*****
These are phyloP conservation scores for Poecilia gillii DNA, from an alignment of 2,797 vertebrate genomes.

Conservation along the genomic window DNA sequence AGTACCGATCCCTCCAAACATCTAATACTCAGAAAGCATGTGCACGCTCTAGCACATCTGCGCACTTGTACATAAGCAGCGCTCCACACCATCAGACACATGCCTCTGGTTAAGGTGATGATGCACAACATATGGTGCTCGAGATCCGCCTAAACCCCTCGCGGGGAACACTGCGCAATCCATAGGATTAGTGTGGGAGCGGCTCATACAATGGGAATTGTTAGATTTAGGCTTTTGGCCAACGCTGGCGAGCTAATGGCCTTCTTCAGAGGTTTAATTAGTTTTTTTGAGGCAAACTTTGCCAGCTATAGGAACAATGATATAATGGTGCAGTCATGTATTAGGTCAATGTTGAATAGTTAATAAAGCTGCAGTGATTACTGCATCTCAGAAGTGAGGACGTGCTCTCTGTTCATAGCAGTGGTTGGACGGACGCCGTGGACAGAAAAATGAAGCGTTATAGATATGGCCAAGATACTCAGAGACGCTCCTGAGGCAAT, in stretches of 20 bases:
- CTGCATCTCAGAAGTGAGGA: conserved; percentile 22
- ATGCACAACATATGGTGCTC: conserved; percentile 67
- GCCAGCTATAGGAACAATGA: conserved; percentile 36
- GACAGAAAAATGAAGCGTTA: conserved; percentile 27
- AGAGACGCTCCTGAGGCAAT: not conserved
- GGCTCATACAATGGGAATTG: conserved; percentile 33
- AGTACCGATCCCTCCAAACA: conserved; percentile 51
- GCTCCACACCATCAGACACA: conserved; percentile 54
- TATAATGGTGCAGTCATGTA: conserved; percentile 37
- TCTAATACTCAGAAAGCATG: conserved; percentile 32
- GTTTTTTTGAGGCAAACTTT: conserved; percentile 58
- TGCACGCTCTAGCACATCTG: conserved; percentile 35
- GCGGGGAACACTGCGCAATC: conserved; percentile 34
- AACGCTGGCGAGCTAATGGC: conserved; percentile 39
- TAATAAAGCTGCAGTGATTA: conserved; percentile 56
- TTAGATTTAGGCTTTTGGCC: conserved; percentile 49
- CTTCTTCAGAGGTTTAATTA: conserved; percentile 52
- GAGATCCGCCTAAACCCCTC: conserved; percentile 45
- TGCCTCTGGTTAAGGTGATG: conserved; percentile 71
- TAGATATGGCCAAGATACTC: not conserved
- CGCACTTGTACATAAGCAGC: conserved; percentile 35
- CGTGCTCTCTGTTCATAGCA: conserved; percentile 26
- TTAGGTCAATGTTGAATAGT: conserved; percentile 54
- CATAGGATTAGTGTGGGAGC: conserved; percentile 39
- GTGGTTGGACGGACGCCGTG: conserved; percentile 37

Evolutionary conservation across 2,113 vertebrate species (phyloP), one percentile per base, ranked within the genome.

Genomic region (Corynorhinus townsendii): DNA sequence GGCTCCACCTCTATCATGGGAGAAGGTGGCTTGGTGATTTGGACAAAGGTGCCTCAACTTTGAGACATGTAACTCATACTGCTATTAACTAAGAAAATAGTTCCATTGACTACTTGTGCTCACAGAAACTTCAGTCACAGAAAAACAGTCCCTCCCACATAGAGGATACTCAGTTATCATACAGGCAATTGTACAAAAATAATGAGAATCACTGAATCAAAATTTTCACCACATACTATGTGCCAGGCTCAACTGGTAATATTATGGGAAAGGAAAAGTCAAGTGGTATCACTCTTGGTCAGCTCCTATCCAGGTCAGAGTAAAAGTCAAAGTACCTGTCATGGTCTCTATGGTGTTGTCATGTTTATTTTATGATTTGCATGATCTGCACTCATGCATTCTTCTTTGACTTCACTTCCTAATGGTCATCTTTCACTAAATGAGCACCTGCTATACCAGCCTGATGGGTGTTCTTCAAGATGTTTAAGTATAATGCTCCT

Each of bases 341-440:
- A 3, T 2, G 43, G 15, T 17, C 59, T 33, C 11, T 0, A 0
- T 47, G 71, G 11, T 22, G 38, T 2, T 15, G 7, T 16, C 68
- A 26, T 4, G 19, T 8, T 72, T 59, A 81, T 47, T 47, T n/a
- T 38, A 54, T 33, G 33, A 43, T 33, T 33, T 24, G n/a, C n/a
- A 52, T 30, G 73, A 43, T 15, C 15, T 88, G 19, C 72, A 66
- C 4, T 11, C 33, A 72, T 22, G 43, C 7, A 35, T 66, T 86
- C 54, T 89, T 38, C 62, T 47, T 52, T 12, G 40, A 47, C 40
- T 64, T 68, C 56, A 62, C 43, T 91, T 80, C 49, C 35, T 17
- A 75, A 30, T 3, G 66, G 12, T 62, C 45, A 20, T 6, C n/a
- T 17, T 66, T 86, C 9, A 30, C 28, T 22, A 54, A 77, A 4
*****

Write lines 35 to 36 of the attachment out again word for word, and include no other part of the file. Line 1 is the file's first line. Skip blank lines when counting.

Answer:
- A 52, T 30, G 73, A 43, T 15, C 15, T 88, G 19, C 72, A 66
- C 4, T 11, C 33, A 72, T 22, G 43, C 7, A 35, T 66, T 86